Figure 2
 
Methods. (a) Experimental design. The right and left stimuli were shown independently to each eye through an eight-mirror modified Wheatstone stereoscope. ND filters could be put in front of each eye. (b) Stimuli. Stimuli consisted of 2-D fractal noise stereograms in different frequency bands. A Gaussian target area in the center contained a disparity component. Up-row: broadband stimulus, target is 2°. Middle-row: high-frequency stimulus, target is 0.5°. Down-row: low-frequency stimulus, target is 2°. Stimuli are shown with 100% contrast. (c) Psychometric functions for threshold disparity detection measured with the method of constant stimuli for broadband stimuli for subject JZ. The three sets are measured without or with an ND filter in front of the left eye only: light gray: no filter; mid-gray: 1.7 ND; black: 2.1 ND. (d) Schematic representation of the input from the two eyes. The correlated energy between the two eyes depends on two parameters, the minimal signal amplitude (E) and the timing difference between the two signals (U).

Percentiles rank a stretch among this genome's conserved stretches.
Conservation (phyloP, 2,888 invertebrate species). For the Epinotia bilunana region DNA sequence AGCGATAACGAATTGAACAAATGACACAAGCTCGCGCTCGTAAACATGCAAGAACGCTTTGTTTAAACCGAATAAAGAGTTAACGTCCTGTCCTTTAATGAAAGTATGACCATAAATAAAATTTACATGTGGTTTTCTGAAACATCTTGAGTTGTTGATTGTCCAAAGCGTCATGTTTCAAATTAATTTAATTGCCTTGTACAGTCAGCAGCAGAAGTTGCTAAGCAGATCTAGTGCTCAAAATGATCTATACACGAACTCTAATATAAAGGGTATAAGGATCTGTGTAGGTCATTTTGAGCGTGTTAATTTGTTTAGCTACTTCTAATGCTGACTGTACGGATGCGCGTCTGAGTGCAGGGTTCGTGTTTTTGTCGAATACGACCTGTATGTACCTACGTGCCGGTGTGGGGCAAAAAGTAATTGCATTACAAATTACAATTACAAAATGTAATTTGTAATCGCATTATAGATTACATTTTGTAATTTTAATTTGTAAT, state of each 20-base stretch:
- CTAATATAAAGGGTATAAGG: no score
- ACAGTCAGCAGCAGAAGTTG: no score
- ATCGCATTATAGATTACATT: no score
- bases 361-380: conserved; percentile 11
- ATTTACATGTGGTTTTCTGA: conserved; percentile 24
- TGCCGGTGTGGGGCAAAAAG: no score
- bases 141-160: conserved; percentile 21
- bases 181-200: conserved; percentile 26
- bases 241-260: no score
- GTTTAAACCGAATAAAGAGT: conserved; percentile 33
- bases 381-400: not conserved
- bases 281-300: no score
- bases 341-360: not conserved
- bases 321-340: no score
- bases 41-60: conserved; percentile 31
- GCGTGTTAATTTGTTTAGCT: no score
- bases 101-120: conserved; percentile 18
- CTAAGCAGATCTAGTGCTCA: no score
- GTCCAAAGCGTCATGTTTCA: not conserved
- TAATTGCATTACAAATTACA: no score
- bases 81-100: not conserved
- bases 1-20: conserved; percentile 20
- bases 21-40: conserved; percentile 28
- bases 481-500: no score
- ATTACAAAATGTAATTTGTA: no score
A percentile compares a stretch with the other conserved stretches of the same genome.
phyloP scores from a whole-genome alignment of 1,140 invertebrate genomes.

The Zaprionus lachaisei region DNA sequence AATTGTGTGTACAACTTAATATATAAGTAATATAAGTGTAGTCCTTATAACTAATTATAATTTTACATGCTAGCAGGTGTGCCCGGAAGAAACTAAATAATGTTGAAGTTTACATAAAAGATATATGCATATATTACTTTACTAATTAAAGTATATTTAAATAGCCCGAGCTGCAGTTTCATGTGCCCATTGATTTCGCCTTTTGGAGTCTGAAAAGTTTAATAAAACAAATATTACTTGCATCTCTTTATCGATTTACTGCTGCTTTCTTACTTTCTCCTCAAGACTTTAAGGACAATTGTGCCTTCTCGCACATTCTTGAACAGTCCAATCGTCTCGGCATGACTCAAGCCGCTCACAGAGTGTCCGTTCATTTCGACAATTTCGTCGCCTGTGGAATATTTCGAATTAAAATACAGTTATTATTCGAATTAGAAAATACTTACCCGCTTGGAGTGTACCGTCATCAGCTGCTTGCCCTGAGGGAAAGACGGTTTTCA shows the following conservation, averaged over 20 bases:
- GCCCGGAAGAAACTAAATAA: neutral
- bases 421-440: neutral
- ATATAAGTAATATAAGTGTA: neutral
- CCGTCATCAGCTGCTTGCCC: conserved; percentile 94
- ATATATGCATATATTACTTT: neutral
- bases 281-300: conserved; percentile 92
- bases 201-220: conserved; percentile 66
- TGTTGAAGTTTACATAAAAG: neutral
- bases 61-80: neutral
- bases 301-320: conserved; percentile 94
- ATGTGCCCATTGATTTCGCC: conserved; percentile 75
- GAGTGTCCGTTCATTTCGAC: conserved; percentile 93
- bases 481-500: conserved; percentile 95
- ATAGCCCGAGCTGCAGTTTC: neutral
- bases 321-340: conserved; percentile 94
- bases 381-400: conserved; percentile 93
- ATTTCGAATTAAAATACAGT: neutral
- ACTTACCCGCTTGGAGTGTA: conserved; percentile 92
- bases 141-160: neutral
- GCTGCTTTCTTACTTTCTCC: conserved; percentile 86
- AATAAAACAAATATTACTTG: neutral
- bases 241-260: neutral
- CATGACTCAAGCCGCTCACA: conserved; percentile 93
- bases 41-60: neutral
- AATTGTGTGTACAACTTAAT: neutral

Figure 3
 
Effect of interocular luminance difference on stereopsis for broadband stimuli. Disparity detection thresholds as a function of monocular (left eye, blue triangles) and binocular (red squares) mean luminance reduction using ND filters. Red dashed and blue solid curves represent model fits for respectively binocular and monocular conditions. (a) Subject JZ. (b) Subject AR. (c) Subject YJK. (d) Subject DW. Error bars represent SD. Complete model parameters are available in the Appendix.